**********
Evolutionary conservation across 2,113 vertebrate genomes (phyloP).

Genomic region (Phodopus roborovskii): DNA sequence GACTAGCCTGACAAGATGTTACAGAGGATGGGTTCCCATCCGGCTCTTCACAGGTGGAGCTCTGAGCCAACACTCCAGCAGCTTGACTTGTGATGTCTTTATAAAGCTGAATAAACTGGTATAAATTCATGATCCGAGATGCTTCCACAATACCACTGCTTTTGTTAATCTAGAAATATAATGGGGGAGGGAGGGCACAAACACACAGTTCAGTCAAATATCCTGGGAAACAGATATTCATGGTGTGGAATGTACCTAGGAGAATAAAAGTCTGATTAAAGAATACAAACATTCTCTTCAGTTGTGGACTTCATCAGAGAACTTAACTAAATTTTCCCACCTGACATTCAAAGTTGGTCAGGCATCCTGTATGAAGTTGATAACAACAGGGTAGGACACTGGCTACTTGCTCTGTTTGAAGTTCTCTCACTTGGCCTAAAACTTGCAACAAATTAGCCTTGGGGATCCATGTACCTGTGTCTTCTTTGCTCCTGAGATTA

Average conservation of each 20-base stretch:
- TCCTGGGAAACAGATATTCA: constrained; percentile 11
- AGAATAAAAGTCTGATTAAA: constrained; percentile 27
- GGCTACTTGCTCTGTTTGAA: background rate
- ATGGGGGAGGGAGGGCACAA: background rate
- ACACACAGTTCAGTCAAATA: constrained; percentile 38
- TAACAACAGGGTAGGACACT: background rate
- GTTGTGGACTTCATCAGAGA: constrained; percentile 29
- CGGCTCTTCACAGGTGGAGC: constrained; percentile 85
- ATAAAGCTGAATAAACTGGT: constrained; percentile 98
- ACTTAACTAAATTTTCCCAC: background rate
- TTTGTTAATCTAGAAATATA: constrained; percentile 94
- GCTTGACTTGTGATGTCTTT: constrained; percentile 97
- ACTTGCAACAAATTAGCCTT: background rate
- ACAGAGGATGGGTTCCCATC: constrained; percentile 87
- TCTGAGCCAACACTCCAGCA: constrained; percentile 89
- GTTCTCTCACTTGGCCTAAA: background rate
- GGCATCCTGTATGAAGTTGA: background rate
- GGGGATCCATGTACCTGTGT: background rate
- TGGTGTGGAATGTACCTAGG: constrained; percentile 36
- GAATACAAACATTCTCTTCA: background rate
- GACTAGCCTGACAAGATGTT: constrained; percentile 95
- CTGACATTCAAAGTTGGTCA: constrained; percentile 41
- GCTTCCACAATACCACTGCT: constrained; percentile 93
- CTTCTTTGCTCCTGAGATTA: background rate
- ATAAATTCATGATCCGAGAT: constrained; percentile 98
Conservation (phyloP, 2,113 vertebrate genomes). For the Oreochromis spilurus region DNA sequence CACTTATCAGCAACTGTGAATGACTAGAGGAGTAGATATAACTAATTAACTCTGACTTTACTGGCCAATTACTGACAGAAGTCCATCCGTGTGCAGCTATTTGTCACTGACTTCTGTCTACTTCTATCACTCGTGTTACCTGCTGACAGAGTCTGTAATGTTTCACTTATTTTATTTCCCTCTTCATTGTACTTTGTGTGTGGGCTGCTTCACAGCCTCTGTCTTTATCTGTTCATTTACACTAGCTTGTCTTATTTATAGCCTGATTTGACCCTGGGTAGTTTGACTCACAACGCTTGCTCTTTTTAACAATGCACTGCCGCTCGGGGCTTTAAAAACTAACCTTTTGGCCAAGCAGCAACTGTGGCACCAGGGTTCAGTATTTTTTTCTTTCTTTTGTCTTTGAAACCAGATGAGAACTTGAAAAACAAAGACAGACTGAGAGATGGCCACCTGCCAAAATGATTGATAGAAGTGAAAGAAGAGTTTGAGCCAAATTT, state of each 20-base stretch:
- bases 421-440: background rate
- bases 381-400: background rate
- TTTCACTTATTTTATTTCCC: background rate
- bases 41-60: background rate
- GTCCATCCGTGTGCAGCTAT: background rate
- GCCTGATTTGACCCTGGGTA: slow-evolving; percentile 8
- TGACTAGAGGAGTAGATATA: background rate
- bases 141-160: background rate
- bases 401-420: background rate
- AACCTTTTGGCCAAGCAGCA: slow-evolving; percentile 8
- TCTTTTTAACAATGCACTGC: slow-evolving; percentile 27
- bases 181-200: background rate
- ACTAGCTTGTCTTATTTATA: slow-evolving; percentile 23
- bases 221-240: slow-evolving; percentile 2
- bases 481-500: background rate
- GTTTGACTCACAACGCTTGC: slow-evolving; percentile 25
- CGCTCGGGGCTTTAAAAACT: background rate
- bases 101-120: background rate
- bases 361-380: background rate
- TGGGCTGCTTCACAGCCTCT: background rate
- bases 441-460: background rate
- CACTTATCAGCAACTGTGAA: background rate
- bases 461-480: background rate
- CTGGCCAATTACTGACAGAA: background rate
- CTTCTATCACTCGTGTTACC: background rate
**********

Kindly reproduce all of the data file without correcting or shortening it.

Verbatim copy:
Evolutionary conservation across 2,113 vertebrate genomes (phyloP).

Genomic region (Phodopus roborovskii): DNA sequence GACTAGCCTGACAAGATGTTACAGAGGATGGGTTCCCATCCGGCTCTTCACAGGTGGAGCTCTGAGCCAACACTCCAGCAGCTTGACTTGTGATGTCTTTATAAAGCTGAATAAACTGGTATAAATTCATGATCCGAGATGCTTCCACAATACCACTGCTTTTGTTAATCTAGAAATATAATGGGGGAGGGAGGGCACAAACACACAGTTCAGTCAAATATCCTGGGAAACAGATATTCATGGTGTGGAATGTACCTAGGAGAATAAAAGTCTGATTAAAGAATACAAACATTCTCTTCAGTTGTGGACTTCATCAGAGAACTTAACTAAATTTTCCCACCTGACATTCAAAGTTGGTCAGGCATCCTGTATGAAGTTGATAACAACAGGGTAGGACACTGGCTACTTGCTCTGTTTGAAGTTCTCTCACTTGGCCTAAAACTTGCAACAAATTAGCCTTGGGGATCCATGTACCTGTGTCTTCTTTGCTCCTGAGATTA

Average conservation of each 20-base stretch:
- TCCTGGGAAACAGATATTCA: constrained; percentile 11
- AGAATAAAAGTCTGATTAAA: constrained; percentile 27
- GGCTACTTGCTCTGTTTGAA: background rate
- ATGGGGGAGGGAGGGCACAA: background rate
- ACACACAGTTCAGTCAAATA: constrained; percentile 38
- TAACAACAGGGTAGGACACT: background rate
- GTTGTGGACTTCATCAGAGA: constrained; percentile 29
- CGGCTCTTCACAGGTGGAGC: constrained; percentile 85
- ATAAAGCTGAATAAACTGGT: constrained; percentile 98
- ACTTAACTAAATTTTCCCAC: background rate
- TTTGTTAATCTAGAAATATA: constrained; percentile 94
- GCTTGACTTGTGATGTCTTT: constrained; percentile 97
- ACTTGCAACAAATTAGCCTT: background rate
- ACAGAGGATGGGTTCCCATC: constrained; percentile 87
- TCTGAGCCAACACTCCAGCA: constrained; percentile 89
- GTTCTCTCACTTGGCCTAAA: background rate
- GGCATCCTGTATGAAGTTGA: background rate
- GGGGATCCATGTACCTGTGT: background rate
- TGGTGTGGAATGTACCTAGG: constrained; percentile 36
- GAATACAAACATTCTCTTCA: background rate
- GACTAGCCTGACAAGATGTT: constrained; percentile 95
- CTGACATTCAAAGTTGGTCA: constrained; percentile 41
- GCTTCCACAATACCACTGCT: constrained; percentile 93
- CTTCTTTGCTCCTGAGATTA: background rate
- ATAAATTCATGATCCGAGAT: constrained; percentile 98
Conservation (phyloP, 2,113 vertebrate genomes). For the Oreochromis spilurus region DNA sequence CACTTATCAGCAACTGTGAATGACTAGAGGAGTAGATATAACTAATTAACTCTGACTTTACTGGCCAATTACTGACAGAAGTCCATCCGTGTGCAGCTATTTGTCACTGACTTCTGTCTACTTCTATCACTCGTGTTACCTGCTGACAGAGTCTGTAATGTTTCACTTATTTTATTTCCCTCTTCATTGTACTTTGTGTGTGGGCTGCTTCACAGCCTCTGTCTTTATCTGTTCATTTACACTAGCTTGTCTTATTTATAGCCTGATTTGACCCTGGGTAGTTTGACTCACAACGCTTGCTCTTTTTAACAATGCACTGCCGCTCGGGGCTTTAAAAACTAACCTTTTGGCCAAGCAGCAACTGTGGCACCAGGGTTCAGTATTTTTTTCTTTCTTTTGTCTTTGAAACCAGATGAGAACTTGAAAAACAAAGACAGACTGAGAGATGGCCACCTGCCAAAATGATTGATAGAAGTGAAAGAAGAGTTTGAGCCAAATTT, state of each 20-base stretch:
- bases 421-440: background rate
- bases 381-400: background rate
- TTTCACTTATTTTATTTCCC: background rate
- bases 41-60: background rate
- GTCCATCCGTGTGCAGCTAT: background rate
- GCCTGATTTGACCCTGGGTA: slow-evolving; percentile 8
- TGACTAGAGGAGTAGATATA: background rate
- bases 141-160: background rate
- bases 401-420: background rate
- AACCTTTTGGCCAAGCAGCA: slow-evolving; percentile 8
- TCTTTTTAACAATGCACTGC: slow-evolving; percentile 27
- bases 181-200: background rate
- ACTAGCTTGTCTTATTTATA: slow-evolving; percentile 23
- bases 221-240: slow-evolving; percentile 2
- bases 481-500: background rate
- GTTTGACTCACAACGCTTGC: slow-evolving; percentile 25
- CGCTCGGGGCTTTAAAAACT: background rate
- bases 101-120: background rate
- bases 361-380: background rate
- TGGGCTGCTTCACAGCCTCT: background rate
- bases 441-460: background rate
- CACTTATCAGCAACTGTGAA: background rate
- bases 461-480: background rate
- CTGGCCAATTACTGACAGAA: background rate
- CTTCTATCACTCGTGTTACC: background rate